Sunita* was a 25 years old graduate who knew Rizwan* for more than 12 years; though they may belong to different religions love know no barriers. She decided to tie the nuptial knot through court marriage aided by the Special Marriage Act 1954 provisions: the act which allows two people of different faiths to choose to marry without conversion. In such a wedding, a month’s notice is required to be put up in the public domain for any opposition to the relationship.
However, her parents opposed their union because he was a Muslim. To break her courage, they locked her up in a room for more than two months. In these circumstances, she found it difficult to get married under the SMA. She ran away from home, converted to Islam, and married Rizwan.
The marriage had come with harassment and objection, not only from her family but the police and judiciary too. The police revealed their religious and class bias when it began to harass Sunita’s in-laws even before her parents had filed the FIR against her husband and his family. The Court told her, “She had been in the custody of the accused (her husband) and was, therefore, not in any mental condition to record her statement.” This implied the court’s denial of a young woman’s right as an adult to choose whom she wanted to marry, and it exposed the lower court’s apparent bias by refusing to allow her this freedom.
Renu Mishra, Executive Director of Association for Advocacy & Legal Initiative (AALI) said, “Many times, the judiciary asks this type of question, ‘what does it mean to marry on your own? This is unfortunate; the people working in this community & system are full of the patriarchal mindset, which restricts women’s right to choose.”
The District Judge later released Sunita and her husband. “Experience taught the activists that the higher courts, rather than the lower courts, are more inclined to protecting the individual’s right to choice in marriage.” added Renu Mishra. In India, women’s right to choose has faced major repercussions based in this endogamous ideology entrenched throughout the society and system. Those challenges get widened in current times of hate if her choice of partner is a man of different religion and/or caste, such as Muslims, for instance. Women are tortured and even killed by their kin, thus being denied their rights in the name of the family’s honour.
Honour v/s Choice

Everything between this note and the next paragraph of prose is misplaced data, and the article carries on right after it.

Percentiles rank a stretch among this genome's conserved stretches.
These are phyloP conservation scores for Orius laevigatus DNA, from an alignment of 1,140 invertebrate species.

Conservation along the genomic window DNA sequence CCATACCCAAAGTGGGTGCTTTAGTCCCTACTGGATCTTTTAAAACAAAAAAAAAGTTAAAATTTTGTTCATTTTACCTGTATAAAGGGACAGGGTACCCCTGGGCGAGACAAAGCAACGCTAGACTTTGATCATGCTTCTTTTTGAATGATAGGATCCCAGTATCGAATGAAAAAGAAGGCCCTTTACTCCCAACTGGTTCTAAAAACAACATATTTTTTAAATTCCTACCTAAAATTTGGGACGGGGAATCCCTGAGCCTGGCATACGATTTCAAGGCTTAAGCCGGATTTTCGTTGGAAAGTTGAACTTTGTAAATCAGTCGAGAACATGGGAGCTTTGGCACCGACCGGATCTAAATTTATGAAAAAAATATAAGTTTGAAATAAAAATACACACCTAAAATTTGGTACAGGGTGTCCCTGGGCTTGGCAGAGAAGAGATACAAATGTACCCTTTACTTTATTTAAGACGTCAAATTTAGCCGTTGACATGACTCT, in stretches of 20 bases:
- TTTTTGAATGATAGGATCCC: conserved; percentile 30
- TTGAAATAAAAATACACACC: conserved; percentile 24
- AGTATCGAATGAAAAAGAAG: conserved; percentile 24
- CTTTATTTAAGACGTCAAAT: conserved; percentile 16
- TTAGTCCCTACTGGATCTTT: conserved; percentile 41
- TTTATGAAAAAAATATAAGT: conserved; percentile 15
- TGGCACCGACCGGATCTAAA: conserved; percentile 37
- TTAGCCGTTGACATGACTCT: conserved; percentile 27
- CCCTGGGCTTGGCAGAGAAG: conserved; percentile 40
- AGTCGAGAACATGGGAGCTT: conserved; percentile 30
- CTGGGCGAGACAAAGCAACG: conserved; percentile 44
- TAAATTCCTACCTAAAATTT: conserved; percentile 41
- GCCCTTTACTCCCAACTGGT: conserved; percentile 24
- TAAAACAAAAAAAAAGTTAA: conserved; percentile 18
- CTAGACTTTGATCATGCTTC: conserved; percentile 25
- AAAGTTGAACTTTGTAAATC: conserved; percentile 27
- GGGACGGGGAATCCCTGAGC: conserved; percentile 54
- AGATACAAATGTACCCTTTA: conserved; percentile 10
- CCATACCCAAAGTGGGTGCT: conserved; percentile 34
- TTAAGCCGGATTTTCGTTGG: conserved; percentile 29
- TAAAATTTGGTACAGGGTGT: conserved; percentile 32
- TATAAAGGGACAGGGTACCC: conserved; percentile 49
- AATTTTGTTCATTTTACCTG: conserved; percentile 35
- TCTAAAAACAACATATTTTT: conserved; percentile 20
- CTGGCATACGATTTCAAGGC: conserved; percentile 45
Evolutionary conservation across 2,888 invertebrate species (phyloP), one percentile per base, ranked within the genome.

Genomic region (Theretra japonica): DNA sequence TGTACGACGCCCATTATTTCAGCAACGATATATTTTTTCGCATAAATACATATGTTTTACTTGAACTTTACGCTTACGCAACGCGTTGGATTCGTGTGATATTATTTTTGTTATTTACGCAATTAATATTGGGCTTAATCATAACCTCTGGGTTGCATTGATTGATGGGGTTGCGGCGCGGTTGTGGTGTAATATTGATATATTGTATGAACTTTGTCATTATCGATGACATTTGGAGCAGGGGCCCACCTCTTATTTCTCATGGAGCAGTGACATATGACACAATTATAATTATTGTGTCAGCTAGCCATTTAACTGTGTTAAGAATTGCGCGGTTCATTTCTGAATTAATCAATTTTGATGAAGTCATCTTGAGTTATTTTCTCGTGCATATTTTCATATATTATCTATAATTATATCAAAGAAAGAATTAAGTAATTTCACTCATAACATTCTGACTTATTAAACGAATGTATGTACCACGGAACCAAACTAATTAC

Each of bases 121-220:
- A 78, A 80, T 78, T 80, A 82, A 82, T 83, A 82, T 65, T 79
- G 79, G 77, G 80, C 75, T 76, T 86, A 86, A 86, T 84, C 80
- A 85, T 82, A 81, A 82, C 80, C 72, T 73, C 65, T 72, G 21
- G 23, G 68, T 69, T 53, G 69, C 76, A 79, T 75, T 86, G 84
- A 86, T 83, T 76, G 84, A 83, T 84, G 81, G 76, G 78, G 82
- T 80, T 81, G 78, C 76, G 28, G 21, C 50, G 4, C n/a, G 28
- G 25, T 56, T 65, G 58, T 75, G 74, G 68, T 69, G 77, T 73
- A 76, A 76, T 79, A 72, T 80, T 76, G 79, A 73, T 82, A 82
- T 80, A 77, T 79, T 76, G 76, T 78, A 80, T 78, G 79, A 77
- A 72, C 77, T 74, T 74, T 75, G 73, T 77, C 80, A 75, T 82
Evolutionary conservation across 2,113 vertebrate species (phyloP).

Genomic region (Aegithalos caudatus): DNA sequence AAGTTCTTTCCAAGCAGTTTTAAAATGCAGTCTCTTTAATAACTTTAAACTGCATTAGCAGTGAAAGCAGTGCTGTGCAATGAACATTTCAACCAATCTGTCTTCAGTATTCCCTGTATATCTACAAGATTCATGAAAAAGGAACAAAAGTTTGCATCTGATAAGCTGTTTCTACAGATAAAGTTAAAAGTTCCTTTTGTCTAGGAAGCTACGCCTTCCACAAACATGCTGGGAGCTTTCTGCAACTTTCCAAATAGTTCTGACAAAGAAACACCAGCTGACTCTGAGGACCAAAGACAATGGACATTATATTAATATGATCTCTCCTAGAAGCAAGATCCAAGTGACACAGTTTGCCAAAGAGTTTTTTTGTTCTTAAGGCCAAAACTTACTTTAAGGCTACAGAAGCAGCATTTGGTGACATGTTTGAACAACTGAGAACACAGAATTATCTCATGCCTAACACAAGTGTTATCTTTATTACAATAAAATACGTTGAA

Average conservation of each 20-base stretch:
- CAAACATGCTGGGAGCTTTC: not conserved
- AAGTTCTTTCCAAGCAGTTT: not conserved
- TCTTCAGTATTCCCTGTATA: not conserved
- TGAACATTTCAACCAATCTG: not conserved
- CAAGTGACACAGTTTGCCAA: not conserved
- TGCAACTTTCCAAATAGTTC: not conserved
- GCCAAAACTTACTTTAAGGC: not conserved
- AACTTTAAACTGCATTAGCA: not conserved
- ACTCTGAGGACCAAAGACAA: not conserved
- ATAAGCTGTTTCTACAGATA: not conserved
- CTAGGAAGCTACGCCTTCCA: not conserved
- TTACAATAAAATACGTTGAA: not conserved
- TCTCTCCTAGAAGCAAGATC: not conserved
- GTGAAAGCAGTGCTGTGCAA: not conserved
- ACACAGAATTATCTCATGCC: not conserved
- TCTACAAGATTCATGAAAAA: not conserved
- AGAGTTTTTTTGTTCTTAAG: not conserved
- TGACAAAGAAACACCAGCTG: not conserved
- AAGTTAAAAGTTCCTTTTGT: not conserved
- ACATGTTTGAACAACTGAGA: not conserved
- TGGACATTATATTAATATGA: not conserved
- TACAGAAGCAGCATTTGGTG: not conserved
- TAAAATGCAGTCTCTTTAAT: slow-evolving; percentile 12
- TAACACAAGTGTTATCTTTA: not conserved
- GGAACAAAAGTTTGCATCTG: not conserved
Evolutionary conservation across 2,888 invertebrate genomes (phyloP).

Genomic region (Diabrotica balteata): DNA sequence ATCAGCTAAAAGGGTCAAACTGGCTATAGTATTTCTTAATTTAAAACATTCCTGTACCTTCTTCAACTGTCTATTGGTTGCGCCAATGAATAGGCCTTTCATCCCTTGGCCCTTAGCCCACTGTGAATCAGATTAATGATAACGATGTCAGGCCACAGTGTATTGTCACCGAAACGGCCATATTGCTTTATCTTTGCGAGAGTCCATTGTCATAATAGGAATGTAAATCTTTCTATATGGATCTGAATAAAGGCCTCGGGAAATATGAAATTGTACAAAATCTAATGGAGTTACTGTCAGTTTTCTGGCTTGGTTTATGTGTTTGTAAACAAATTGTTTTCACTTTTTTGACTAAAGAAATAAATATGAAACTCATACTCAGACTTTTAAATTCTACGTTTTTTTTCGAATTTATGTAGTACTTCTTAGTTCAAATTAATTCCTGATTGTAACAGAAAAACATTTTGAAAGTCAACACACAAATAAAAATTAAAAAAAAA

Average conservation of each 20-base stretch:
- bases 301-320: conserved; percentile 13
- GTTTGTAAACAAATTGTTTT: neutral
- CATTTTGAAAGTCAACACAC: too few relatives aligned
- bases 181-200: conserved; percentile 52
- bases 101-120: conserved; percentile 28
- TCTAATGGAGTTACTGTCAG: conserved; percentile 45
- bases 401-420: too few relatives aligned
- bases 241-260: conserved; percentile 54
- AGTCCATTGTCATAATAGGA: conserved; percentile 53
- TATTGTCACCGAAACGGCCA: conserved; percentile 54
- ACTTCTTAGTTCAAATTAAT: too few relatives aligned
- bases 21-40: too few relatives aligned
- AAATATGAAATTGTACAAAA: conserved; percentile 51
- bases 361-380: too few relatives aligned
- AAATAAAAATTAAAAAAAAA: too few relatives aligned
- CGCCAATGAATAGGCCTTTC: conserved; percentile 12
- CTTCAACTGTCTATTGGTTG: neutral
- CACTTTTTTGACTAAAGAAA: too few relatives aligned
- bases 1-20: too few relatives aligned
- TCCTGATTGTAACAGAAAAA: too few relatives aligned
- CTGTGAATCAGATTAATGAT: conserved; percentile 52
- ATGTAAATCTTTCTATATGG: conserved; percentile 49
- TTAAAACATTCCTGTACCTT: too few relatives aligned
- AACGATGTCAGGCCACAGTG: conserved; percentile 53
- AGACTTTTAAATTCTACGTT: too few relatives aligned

‘Honour killings’ are nothing but murders committed by family members who justify their action by proclaiming that a family member (most probably a woman) has brought disgrace upon them. The most recent statistics available to us of the last three years showed that more than 300 people were killed in the name of protecting the honour of the family, of which 71 such murders happened in 2016.
However, as per the United Nations Population Fund, nearly 5,000 women are being killed annually throughout the world in the name of ‘honour’. Almost half of all honour killings occurred in India and Pakistan. However, honour killings are widely deduced to be underreported, and activists say there are thousands of mysterious deaths. In countries like Jordan, honour killings are not even legally punishable. The Jordanian Penal Code exempts the assassins from punishment who kill female relatives or found ‘guilty’ of committing adultery. Even in India, there are no separate laws to punish those found guilty of murders. The existing penalties are usually under the various sections of the Indian Penal Code.
‘Honour killing’ is a clear violation of women’s fundamental right to life and right to choice- right to freely choose when, with whom, and whether or not to enter into, remain in, or exit an intimate or marital relationship. These rights are codified under national and international provisions, and even many judgments have been passed by the Supreme Court & High Courts of India to safeguard those rights.
The Indian government is a member of several international human rights treaties that secures the right to choice and eradicate all forms of discrimination against women. Such as the Convention on the Elimination of all forms of Discrimination against Women (CEDAW) states in article 16 (a) & (b) that the state should take all measures to protect the rights of women to freely choose a spouse and to enter into marriage only with their free and full consent. Article 5 (iv) of the Convention on the Elimination of all forms of Racial Discrimination (CERD) also makes the national government responsible for strengthening the right to choice of an individual.
The Constitution of India protects the right to choose under Article 14 (equality before the law), Article 15 (state shall not discriminate against any citizen on grounds only of religion, race, caste, sex, place of birth or any of them) and Article 21 (right to life and personal liberty). Article 25 of the Constitution guarantees freedom of religion and freedom to profess/propagate one’s faith.